Partition

THE kids are growing out of their bedroom. They are growing so fast it feels like everything else must be shrinking: their clothes, their shoes, the house. Eventually they will grow right out of here and leave us, two old crones pottering about in a damp cottage. For now I shall ruthlessly exploit their youthful vigour and make them chop wood and help with heavy lifting at every opportunity.

Cold weather this Easter bank holiday weekend meant gardening was out of the question so we set about the long overdue task of renovating their bedroom. It’s only small and was never really big enough for both of them but this is only a two bedroom cottage so it’s all we have. When we bought the property we had ambitious plans to extend into the barns but these have remained just that, ambitious plans, too ambitious to fund at the moment. And that’s without considering all the additional problems like how to get building materials and workmen down the potholed track that is the only vehicle access to the house.

The problem of a small house with small rooms is compounded by the fact the boys love and hate each other in equal measure, as brothers do. My two are only 17 months apart, which makes the fighting more intense, especially in a small room. Too close for comfort.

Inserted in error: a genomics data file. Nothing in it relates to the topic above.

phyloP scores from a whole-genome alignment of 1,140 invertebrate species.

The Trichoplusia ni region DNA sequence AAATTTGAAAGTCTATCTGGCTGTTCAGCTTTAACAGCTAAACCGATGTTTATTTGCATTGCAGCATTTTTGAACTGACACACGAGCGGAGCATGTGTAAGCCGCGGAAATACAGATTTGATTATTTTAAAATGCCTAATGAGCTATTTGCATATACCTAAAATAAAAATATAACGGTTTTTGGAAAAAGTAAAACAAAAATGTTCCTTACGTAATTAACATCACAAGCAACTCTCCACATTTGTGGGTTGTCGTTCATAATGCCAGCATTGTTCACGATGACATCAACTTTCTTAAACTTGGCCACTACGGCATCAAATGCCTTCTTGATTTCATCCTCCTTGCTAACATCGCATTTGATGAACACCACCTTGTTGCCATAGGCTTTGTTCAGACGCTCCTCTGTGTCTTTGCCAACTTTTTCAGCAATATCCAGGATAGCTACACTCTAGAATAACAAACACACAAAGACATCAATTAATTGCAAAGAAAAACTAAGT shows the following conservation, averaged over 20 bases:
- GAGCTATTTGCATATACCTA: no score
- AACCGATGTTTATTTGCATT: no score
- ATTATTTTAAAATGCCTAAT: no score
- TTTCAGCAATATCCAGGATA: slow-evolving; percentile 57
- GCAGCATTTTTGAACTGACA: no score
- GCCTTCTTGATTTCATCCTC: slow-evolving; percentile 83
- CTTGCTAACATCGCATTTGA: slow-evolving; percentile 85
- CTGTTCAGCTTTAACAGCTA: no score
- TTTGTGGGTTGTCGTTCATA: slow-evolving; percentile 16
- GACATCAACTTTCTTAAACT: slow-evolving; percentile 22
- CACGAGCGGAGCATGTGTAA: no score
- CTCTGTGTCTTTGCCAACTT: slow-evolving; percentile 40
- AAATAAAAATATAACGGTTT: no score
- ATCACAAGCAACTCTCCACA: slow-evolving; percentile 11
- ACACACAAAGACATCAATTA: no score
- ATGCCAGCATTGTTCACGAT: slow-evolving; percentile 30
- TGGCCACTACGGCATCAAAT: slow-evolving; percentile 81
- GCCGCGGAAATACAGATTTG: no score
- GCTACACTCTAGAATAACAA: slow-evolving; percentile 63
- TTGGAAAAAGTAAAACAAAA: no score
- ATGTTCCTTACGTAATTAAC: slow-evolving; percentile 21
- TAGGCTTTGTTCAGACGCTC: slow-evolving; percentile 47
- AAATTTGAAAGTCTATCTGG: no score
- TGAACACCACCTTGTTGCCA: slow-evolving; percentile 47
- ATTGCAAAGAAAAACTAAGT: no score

We had an idea to build a partition across the centre of the room, to give the boys their own space. I’d say Nehru had more luck in the partition of India, with slightly less bloodshed. Lines were drawn and re-drawn across the carpet, the pros and cons of having the side with or without the radiator or the window hotly debated. I will award my husband a certificate in diplomacy for negotiating the deal, which we will trial for a week, before nailing anything down.

Is this a good time to suggest a similar plan for our own bedroom? Sometimes I could do with my own space.

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